Colorado wastewater managers are grappling with a “wipes crisis” that leaves pipes in crappy shape
KEYSTONE — The congealed blobs of stinking disposable wipes pulled from sewage pump stations across the country, those are called “Cousin Its.” When there are hypodermic needles in the system-jamming clogs, those are called “Porcupines.”
“Whoever has to deal with these is typically the lowest guy on the totem pole,” says Dave Barkey as he clicks through a slide show of grimacing wastewater-treatment workers hoisting black gobs of soggy wipes.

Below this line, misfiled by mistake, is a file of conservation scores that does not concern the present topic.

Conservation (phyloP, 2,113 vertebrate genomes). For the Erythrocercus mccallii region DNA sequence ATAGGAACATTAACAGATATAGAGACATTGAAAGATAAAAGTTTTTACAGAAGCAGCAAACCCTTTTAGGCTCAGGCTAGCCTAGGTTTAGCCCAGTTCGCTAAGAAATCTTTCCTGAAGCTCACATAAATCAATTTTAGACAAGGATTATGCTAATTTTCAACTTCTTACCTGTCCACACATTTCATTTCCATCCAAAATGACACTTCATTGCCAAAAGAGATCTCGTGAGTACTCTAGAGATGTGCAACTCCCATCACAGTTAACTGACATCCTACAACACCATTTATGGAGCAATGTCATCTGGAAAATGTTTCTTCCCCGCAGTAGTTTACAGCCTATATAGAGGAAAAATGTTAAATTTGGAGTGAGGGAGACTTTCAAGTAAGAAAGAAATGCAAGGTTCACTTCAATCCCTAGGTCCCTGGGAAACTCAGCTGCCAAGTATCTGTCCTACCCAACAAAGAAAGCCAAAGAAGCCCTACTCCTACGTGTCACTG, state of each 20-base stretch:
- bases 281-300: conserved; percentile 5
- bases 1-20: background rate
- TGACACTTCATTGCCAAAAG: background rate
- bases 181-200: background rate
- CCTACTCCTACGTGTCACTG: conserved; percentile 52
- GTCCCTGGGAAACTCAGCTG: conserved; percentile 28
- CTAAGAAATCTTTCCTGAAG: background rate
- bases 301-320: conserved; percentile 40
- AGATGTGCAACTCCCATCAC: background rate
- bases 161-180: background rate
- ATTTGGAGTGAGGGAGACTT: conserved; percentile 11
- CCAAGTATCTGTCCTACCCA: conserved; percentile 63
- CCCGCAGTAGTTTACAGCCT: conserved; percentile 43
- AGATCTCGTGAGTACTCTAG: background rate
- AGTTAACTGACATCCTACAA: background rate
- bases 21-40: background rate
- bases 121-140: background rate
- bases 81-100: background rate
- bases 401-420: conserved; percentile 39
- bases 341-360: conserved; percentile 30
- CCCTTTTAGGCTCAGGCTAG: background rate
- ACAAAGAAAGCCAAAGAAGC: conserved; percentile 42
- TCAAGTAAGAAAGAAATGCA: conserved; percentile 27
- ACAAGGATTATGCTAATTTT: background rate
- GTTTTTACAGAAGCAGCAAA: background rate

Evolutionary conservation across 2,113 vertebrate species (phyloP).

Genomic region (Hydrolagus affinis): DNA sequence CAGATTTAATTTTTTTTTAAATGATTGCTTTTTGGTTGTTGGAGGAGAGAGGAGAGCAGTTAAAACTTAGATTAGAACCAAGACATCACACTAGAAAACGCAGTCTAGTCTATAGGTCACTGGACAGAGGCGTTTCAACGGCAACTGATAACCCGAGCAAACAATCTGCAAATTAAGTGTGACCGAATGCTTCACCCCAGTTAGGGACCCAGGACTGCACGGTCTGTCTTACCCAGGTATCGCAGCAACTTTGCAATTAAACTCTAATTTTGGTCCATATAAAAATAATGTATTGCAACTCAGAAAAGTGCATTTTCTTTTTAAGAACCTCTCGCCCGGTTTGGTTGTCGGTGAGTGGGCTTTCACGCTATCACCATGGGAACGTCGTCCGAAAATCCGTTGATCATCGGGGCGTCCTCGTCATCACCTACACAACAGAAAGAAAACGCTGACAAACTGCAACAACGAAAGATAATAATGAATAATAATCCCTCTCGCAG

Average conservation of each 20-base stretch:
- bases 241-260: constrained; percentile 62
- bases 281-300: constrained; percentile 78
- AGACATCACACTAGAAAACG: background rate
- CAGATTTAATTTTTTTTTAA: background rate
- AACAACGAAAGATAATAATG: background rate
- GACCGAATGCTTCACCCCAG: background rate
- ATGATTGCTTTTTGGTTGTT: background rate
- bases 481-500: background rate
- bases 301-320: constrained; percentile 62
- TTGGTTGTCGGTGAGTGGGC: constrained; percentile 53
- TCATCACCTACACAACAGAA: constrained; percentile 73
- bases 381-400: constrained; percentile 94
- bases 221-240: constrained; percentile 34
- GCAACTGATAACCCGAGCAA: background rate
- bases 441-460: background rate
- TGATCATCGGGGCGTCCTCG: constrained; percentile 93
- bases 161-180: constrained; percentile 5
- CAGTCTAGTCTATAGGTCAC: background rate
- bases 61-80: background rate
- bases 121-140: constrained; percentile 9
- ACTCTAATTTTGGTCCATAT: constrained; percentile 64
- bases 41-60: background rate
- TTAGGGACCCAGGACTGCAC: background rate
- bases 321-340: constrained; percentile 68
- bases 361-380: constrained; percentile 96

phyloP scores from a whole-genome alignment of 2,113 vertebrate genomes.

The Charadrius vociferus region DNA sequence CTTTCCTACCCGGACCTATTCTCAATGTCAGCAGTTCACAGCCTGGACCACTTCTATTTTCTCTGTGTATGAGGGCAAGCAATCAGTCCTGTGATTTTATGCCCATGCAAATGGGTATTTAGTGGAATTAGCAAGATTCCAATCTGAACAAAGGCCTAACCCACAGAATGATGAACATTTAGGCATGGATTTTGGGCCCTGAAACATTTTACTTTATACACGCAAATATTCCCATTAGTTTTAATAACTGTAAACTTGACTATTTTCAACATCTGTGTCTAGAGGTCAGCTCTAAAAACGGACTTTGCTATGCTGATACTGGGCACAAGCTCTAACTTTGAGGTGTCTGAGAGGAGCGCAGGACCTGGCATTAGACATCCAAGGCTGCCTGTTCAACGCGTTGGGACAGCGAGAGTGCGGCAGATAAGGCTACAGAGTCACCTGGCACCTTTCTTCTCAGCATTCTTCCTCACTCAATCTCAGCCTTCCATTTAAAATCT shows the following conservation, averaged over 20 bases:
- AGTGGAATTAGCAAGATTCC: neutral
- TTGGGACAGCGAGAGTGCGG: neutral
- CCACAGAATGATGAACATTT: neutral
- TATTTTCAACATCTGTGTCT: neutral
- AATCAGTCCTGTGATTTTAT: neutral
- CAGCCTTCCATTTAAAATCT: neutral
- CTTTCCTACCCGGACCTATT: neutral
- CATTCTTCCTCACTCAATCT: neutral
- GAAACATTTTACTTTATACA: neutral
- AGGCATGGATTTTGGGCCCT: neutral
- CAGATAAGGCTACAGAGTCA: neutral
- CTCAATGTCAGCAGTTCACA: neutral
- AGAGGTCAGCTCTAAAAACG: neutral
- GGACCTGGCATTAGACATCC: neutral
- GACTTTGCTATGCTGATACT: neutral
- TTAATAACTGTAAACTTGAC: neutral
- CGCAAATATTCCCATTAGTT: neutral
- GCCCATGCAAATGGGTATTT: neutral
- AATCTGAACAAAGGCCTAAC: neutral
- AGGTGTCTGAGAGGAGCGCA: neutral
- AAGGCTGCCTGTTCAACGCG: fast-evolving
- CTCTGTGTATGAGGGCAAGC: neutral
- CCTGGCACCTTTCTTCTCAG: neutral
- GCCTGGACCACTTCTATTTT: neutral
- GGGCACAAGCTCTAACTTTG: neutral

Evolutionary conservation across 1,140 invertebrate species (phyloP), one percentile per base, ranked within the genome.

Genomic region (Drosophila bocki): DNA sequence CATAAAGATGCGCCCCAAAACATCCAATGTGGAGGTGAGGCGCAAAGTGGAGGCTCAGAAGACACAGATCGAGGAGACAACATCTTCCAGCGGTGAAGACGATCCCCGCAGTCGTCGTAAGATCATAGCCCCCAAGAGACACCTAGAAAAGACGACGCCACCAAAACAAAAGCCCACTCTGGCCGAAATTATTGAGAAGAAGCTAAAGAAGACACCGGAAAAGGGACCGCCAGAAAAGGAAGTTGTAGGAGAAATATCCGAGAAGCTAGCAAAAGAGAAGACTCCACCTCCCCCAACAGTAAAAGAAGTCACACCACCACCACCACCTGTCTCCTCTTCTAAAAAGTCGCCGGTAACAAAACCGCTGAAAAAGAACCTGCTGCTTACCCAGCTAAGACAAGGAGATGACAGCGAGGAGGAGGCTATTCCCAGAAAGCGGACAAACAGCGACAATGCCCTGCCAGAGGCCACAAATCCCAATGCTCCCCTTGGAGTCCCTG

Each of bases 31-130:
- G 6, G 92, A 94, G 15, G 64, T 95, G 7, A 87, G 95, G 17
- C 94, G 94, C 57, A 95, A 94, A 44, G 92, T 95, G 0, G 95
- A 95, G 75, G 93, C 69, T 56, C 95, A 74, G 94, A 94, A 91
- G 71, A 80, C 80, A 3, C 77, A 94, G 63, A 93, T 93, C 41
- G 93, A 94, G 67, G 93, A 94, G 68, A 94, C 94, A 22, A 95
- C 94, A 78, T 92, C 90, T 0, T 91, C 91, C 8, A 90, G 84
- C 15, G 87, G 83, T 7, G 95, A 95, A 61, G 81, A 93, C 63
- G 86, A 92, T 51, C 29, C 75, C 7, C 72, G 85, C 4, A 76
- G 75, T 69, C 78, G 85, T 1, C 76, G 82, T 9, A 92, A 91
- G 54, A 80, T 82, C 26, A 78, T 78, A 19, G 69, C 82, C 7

Barkey sells wipe-churning grinders to sewer plants and on Monday he gave a presentation titled “Wiping Out the Wipes Crisis” at the Rocky Mountain Water Conference in Keystone. Hosted by the Rocky Mountain American Water Works Association and Rocky Mountain Water Environment Association, the conference drew more than 900 attendees for a regional rally of municipal utility managers eager to learn the latest technologies and processes for treating water and wastewater.